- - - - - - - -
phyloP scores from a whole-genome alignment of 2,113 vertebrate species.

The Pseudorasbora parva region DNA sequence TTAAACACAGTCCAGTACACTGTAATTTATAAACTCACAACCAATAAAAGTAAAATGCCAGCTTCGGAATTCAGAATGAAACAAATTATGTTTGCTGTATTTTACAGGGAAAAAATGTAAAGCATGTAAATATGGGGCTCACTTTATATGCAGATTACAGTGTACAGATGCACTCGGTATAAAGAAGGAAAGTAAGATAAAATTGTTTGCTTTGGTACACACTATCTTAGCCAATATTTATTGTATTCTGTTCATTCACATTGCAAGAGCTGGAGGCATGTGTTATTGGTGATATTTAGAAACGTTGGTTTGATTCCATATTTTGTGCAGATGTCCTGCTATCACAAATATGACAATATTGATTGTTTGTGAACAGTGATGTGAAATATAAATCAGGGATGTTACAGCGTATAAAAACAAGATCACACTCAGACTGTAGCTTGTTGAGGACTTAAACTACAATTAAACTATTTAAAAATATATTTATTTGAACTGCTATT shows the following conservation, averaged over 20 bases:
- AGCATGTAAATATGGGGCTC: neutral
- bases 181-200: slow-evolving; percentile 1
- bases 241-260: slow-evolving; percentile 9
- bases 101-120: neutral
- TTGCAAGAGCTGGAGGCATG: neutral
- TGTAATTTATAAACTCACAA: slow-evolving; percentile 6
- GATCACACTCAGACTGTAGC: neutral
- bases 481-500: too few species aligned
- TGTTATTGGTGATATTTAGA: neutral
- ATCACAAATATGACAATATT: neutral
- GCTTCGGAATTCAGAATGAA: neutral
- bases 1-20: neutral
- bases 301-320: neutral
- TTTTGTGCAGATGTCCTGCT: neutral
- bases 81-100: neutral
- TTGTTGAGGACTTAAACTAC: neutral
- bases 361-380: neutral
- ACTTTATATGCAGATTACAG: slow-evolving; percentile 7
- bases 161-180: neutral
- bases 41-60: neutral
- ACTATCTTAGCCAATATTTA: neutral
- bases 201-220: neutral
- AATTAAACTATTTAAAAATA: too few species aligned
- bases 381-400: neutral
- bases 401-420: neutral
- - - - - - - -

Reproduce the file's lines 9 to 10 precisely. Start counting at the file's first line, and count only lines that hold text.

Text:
- GATCACACTCAGACTGTAGC: neutral
- bases 481-500: too few species aligned